And you know, he’s a real author, very conscious of his craft and his literary  footprint. AND he led with a Star Wars reference. COME ON.

That’s an author I’ll ride or die for. ;)

AuthorPicS.A. Check Author with Necro Publications / Bedlam Press – Welcome To GreenGrass – a sci-fi/fan/adventure Available Now!

1. How did GreenGrass come to you? 

A long, long, time ago in a galaxy…sorry, wrong story. We met years ago and it’s been lingering around in the corners of my imagination ever since. The story is a mix of so many of the books I read as a kid and young adult.  When they say that a writer has to read, it’s true.  When you immerse yourself in so many fantastic worlds of others, you develop your own takes on ideas and capture glimpses to make them your own.

1. What made this idea one that needed a full-length novel? 

It’s a book I’d want to read as a fan of sci-fi and fantasy. Simple as that. The book won’t be on the short list, or the long one for that matter, for a Pulitzer, but maybe it’ll transport you somewhere new and keep you entertained for a few hours. I think, as a reader, that we just like to go along for the ride once in a while and though I like to believe the story has deeper connotations steeped in family, friends, and acceptance, it’s also a fun read that will keep surprising you up until the last page.

2. Who is your favorite GreenGrass character to write, and why?

John Traveller, displaced detective, reluctant hero, and a father searching for his missing family. Traveller never asked for the circus his life becomes but he accepts his circumstances and makes the best of it. Even when he gets it wrong, he does so with the best of intentions. His group of friends in the book, Talyn, Sil, and Bonz, all play off of his character traits in various forms and watching the small dramas unfold between them really helps define each one as well.  Would you want this character’s skill set?  Definitely. Why or why not? Because, at the end of the day, Traveller is trusted by his friends, respected by his enemies, and holds himself to a higher code, whether he’ll admit that to anyone or not.
3. What was the hardest part to write and why?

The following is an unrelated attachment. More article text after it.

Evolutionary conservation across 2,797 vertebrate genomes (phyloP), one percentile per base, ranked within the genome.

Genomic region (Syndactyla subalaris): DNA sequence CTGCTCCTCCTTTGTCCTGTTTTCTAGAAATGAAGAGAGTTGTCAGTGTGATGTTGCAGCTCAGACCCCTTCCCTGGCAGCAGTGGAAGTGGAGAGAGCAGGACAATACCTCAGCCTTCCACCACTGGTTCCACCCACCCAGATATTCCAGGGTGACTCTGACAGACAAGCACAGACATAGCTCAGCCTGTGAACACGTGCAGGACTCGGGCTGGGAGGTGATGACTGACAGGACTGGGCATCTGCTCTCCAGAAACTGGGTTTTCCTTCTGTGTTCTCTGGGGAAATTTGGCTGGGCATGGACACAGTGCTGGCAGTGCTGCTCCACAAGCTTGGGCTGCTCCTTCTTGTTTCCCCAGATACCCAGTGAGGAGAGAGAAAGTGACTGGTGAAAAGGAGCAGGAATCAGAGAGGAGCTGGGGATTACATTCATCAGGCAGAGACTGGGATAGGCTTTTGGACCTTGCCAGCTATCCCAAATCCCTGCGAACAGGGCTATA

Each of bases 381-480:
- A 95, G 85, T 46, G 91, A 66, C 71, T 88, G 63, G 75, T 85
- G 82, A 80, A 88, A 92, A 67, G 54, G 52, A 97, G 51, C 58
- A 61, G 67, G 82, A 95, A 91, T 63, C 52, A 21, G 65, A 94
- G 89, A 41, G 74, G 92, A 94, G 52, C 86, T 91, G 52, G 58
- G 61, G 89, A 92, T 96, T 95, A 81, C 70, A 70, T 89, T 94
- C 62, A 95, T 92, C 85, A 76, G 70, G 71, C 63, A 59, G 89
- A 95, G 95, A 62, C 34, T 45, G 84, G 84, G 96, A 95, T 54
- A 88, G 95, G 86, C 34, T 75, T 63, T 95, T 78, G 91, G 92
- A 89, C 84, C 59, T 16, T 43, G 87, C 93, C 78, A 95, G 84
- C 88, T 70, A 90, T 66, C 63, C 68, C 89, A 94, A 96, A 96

The ending.  While I knew where I wanted the book to finish and what I needed to wrap up, I also wanted to give it as much punch as I could.  You want to surprise the reader with a few “I didn’t see that coming” but keep it within reason that it also makes sense and they can buy into it. It would be easy to bring in a flying submarine that shoots grapefruits at the end to save the day but I don’t think that leaves anyone satisfied, unless you really love grapefruits. Endings really are a bit like boxing, you throw a jab here and maybe a hook there, moving and juking along the way, until the timing is right and you let loose with a ten counter. Hopefully, it all comes together and you’ve put on a good show.
4. What comic book hero/superhero would you want to ride along with? Why?

See, now that’s a trick question because if it’s a ride along then our hero’s mode of transportation plays a big part in the decision process. My favorite superhero has always been Spider-Man and if he was packing a spare set of web-shooters, I think I’d be in. If I’m riding shotgun? I’m hoping Batman had the Tumbler equipped with cup holders. If we’re exchanging snappy one-liners all night, then maybe I’d have to pick The Tick, because how could you ever get tired of hearing a grown man yell “Spoon!”.


5.
If you had to mash your book up with music, who would be on the soundtrack? Five songs. Go!

  • “Break on through (to the other side)” – The Doors
  • “Magic in me” -  B.o.B.
  • “Fuel” – Metallica
  • “Home” – Phillip Phillips
  • “I Would Walk 500 Miles” – Proclaimers

And yeah, I came up with that list in about two minutes!

So, yeah–Check’s pretty cool. :)

Honey, I’m not your honey pie

3 Mar

I’ve loved the ladies of HAIM from the moment I saw their Sound and Vision episode on YouTube.

With the release of their full album, I felt that love grow totes intense. And “My Song 5″ cemented that love/devotion. It’s a crazy song, musically. There are so many elements weaving in and out till the very end and it’s totally enrapturing, imo. But you should definitely check it out yourself. I can’t stop listening to it.

take a listen

Best Library Joke Ever

3 Mar